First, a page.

Review - Keeping things a bit too simple
In its original French, My Brother Simple was a prizewinning best-seller. It was adapted for television in France, where its author, Marie-Aude Murail, is a household name.
All of which goes to show: the French, they ain't like us.
Because My Brother Simple is a very odd book. It tells the story of 17-year-old Kleber, who takes responsibility for his older brother, nicknamed Simple, when their father attempts to put him in an institution. Simple is 22, but has the mental age of a three-year-old.
Simple's misadventures are recounted in the episodic, one-adventure-per-chapter style of a primary school novel. Think My Naughty Little Sister, or anything by E. Nesbit. But this style of novel relies on actual adventure: something substantial needs to happen in every chapter. "Simple pees in a public swimming pool" does not qualify as something substantial.
Also, this is not a book for primary children. There is sex, smoking and a lot of swearing. Shoplifting and drunken partying are not topics that benefit from being tackled through jaunty children's narration.
There is also - disturbingly - a lot of misogyny. A girl who likes to take control of relationships is dismissed as "aggressive" and "castrating". One character is described purely in terms of her "substantial backside". Kleber thinks "What the hell is that?" when he sees an unattractive woman, and is never forced to reconsider his reaction. In fact, he spends the entire book treating Zahra, who has a crush on him, like dirt. When he eventually sees the light, I desperately want her to turn around and tell him she can do better. She does not.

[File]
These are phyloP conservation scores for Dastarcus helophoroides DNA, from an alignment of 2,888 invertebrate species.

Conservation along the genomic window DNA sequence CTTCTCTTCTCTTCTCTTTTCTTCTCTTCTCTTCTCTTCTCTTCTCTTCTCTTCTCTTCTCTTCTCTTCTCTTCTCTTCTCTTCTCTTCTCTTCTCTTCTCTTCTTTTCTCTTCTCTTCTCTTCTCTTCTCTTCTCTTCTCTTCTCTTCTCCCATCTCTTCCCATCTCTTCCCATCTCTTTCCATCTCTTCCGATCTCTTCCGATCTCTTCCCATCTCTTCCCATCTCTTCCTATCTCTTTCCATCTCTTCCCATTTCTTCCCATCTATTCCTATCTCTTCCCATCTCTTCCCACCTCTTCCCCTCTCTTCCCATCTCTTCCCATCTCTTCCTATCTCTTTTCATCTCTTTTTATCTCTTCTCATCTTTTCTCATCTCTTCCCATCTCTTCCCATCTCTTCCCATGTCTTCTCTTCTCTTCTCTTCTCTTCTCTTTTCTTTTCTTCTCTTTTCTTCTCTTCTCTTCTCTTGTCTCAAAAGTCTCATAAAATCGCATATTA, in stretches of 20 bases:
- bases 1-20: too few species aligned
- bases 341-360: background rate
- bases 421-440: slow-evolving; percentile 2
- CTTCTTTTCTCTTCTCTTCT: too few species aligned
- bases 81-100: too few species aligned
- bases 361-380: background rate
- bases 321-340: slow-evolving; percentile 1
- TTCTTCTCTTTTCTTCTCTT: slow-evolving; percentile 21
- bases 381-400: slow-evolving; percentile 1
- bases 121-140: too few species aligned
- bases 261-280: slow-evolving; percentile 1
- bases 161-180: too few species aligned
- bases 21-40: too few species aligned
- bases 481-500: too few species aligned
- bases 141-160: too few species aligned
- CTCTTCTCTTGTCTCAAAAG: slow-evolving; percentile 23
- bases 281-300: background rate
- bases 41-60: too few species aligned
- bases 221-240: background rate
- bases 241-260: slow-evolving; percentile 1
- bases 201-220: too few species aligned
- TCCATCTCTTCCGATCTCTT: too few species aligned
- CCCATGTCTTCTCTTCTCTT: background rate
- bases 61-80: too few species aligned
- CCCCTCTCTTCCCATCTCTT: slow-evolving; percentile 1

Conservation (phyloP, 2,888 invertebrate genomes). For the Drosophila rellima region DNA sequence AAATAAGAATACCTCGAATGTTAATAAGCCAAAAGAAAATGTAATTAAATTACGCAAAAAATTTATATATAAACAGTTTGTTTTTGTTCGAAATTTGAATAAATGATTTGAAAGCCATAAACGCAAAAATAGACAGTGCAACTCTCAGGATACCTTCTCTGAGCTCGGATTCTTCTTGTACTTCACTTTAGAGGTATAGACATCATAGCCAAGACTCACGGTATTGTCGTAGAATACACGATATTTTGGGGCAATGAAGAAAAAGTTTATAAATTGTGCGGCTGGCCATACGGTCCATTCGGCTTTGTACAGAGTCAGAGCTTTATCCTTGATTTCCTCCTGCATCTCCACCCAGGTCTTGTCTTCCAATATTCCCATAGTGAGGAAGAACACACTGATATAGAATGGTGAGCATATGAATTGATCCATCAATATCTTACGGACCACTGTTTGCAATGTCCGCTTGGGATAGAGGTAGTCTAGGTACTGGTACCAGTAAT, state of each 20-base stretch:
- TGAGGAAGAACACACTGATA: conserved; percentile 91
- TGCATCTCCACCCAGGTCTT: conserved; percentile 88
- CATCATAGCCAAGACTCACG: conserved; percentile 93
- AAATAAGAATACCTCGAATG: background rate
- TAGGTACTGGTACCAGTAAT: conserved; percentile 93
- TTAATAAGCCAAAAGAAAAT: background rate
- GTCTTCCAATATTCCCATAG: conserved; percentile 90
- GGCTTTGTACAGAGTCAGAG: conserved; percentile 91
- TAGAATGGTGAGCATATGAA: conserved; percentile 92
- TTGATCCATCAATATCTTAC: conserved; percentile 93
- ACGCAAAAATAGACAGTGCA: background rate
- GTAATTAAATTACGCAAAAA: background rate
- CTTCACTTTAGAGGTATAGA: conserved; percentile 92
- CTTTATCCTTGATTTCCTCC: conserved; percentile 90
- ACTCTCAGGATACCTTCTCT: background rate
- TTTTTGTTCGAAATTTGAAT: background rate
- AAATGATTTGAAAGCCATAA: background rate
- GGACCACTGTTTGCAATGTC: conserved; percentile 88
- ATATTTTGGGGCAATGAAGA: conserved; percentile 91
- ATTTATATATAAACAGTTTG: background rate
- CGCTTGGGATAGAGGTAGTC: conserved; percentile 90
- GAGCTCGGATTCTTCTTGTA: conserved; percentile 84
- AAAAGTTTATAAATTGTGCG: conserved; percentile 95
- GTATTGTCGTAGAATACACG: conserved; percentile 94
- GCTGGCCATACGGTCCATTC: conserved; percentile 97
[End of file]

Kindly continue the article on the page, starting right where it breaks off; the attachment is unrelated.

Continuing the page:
Worst of all, the book's second romantic hero lashes out at the object of his affections: "You bitch! You little tease!" She falls for him nonetheless. Note to any 17-year-old boys reading this: act like that and you will never get laid. (Oh, how I wish that were true.)
In fact, Simple is almost the only likeable character in the entire book. This merely perpetuates the notion that people with learning difficulties are lovable and good-natured, rather than fully rounded human beings.
But the world of My Brother Simple is one of blacks and whites. People are smart or stupid; girls are pretty or ugly. Institutions are heartless and uncaring; the same applies to the people who put their relatives there. Love comes to those who wait. Everything works out for the best in the end.
If the entire book were intended as an oh-so-clever illustration of the world as seen through the eyes of someone with learning difficulties, it might deserve some of the prizes that have been heaped upon it. It isn't. And it doesn't.
My Brother Simple by Marie-Aude Murail, Bloomsbury #163;6.99.